AFTER waiting 114 years, Hibs fans saw their celebrations overshadowed by scenes of violence, writes Brian Monteith
Two instances that I witnessed before Saturday’s Scottish Cup final between Rangers and Hibernian summed up the good and the bad of what afflicts Scottish football but does not attach itself to rugby or any other sport.
The first was when my wife and I, together with my sons and a few douce upstanding Edinburgh figures, were sitting out on the lawn of a Glasgow hotel finishing our beers minding no-one’s business other than our own. It was then that three coaches of Rangers supporters parked immediately outside, and the contents spilled out on to the street and we became the subject of some chanting and taunts.
One gentleman in particular, while holding the hands of his young sons, issued a tirade of filthy abuse at us with some arm pumping thrown in for good measure. Initially he appeared oblivious to the example he was setting his children, or at least I like to think he was. Maybe he was actually quite proud of himself, he certainly seemed so as he strutted off.
Some 20 minutes later, as our group walked up the segregated route to the stadium, there was a Hibs supporter in a wheelchair who was needing assistance to get out of it and on to his crutches, but his friends were having difficulty. Suddenly a lone Rangers supporter, who must have taken the wrong route and was walking the opposite direction, stopped at the scene and immediately helped the disabled Hibs fan get out of the wheelchair.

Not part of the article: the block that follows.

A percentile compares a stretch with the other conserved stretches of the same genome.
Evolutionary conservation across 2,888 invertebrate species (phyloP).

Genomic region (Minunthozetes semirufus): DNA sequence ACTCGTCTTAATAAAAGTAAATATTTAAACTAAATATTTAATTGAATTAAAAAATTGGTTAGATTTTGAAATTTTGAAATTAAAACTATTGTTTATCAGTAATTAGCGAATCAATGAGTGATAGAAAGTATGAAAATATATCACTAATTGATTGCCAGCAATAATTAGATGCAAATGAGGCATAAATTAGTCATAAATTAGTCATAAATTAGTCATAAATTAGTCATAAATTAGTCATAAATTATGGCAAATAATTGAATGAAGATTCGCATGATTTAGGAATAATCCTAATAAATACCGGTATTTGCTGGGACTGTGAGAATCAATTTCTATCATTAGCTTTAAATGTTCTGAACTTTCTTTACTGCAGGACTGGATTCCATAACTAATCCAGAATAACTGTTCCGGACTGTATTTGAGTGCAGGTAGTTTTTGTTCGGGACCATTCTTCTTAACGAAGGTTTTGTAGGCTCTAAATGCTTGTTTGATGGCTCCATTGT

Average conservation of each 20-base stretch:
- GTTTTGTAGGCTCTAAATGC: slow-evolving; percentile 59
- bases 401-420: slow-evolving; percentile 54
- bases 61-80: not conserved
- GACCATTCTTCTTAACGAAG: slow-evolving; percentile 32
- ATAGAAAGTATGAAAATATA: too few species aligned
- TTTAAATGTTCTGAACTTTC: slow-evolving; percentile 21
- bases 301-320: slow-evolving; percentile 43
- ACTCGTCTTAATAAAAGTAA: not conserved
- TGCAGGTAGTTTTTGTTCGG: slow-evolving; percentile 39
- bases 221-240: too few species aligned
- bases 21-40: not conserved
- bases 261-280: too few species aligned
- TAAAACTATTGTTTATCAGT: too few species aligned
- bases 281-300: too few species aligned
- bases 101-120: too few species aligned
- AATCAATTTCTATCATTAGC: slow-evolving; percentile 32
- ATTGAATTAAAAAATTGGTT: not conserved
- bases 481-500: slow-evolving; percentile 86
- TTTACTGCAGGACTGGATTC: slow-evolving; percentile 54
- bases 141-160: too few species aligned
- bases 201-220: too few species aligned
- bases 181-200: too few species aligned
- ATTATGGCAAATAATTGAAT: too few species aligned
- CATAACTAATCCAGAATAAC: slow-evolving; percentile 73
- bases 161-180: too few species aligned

From hateful abuse to compassionate help; there is much good in the behaviour of Scottish football followers, but there is still too much of the old-style mindless machismo that is fuelled by ignorant sectarianism. Once the Cup final kicked off, the latter was soon to dominate.
Before the first ball was kicked there were flares set off at the Rangers end, an instance that in itself would normally be enough to justify an inquiry into security procedures, were it not to be overshadowed by the events after the final whistle.
The football match was a spectacular advertisement for Scottish football. It had an early goal from the underdogs Hibs, which ensured the match would have to open up, and it did. It was end-to-end for most of it, there were goal-scoring chances galore and the behaviour of the players was exemplary, being competitive but not dirty.
For Hibs supporters like myself, there was a belief that if ever they could finally break the hoodoo of not winning the Scottish Cup for 114 years defeating Rangers on this occasion was their best chance. They had beaten their rivals earlier in the season and had been playing fixtures while Rangers had a forced lay-off once the league games had ended. Such hope was tempered, however, by the knowledge that Hibs have a habit of losing big matches in the last few minutes, if not seconds, coining the phrase to have “Hibsed it”.